test-pyramid
  • Unit = code-only tests. Possibly testing multiple genuine classes interacting. Only testing non-trivial code (no getters, setter, or otherwise trivial functions).
  • Integration = System-level integrations: External dependencies and running services needed by the app.
  • E2E = UI-driven testing. Click, type, and get-text your way to glory.

My internal model of what those should be is very different.

  • Unit = One class (or one file, or one function). Test the contents in absolute isolation. To verify and document correct interface behavior.
  • Integration = ALL THE OTHER CODE-BASED TESTS. If you don't mock all the things you now have an integration test.
  • E2E = All the tests that require actual running software to be able to run.

With such wildly different schemas, the different views are not surprising. One man's Golden Pyramid is another's Triangular Pile of Refuse.

Words matter. I've had many heated discussions with people about the different types of tests. Discussions where the bottom line was that they had different definitions. Different from me, and/or different from their own sources. Before we adopt some amazing new practice we'd do well to make sure we're talking about the same things. The same thing goes for condemning our teammates for idiocy. 😊 Although... at QPR Software we're allowed to be a bit idiotic, every now and then. We deeply value learning and learning always starts from ignorance.

It‘s worth noting that I‘m considering API tests to be a kind of e2e tests (for servers the UI is just the API). And that I‘m intentionally not considering many other kinds of tests: tests such as database tests, 3rd party integration tests, performance tests, or load tests. They really don‘t fit into the pyramid, we consider them in totally different terms.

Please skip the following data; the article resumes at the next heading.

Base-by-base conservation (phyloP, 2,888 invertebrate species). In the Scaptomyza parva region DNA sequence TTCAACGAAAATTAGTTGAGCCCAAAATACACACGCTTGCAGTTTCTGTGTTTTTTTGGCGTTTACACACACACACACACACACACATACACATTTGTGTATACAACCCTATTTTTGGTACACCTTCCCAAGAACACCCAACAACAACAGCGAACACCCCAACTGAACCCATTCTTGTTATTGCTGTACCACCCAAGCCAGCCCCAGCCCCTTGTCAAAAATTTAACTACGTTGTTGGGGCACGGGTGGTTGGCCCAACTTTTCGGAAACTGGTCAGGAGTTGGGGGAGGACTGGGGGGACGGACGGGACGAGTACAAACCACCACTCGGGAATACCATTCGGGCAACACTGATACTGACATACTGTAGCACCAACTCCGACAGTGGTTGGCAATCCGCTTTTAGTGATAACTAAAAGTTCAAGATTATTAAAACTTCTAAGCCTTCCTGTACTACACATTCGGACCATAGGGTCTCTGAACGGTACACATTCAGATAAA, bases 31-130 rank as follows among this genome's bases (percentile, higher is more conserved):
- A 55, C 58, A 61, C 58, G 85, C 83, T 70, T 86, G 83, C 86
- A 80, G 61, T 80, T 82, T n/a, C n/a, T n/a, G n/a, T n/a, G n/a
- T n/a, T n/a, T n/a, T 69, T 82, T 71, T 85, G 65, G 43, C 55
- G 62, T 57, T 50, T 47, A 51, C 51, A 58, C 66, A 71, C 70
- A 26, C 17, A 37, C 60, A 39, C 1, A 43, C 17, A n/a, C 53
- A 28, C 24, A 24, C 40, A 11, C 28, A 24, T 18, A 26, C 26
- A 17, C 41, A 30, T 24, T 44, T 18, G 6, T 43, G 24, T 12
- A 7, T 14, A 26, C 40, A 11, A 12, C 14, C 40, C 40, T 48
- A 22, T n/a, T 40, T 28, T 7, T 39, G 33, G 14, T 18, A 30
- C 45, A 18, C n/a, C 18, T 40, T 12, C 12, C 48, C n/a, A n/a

Finally

The right way to apply the test pyramid is to understand what the actual levels of tests are. What are the needs of your project for unit tests, integration tests, and e2e tests? Not all projects lend themselves well to unit tests. Not all projects can support traditional UI-based e2e tests. Projects have different needs with regard to quality and speed of execution. They have different resourcing.

  1. Start by defining the actual words. What's a unit test in your context? What's an integration test or an e2e test?
  2. In what ways do we have to group these tests together? When and how will we execute them?
  3. Throw away the pyramid and find the right shape for your project.
  4. Find the heuristics that fit your project, and figure out how to apply them.

What is it called when we do that? : Test strategy and test planning, with a pinch of test design... Who would have thought those three activities were too complicated to be reasonably depicted by a three-layer pyramid?

Find out more about how to adapt the pyramid in this blog post

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Guðni Ólafsson

Guðni is a mathematician and senior test engineer with 15 years of experience automating tests and associated infrastructure. He's passionate about learning and improving, all the things. Yes. All of them.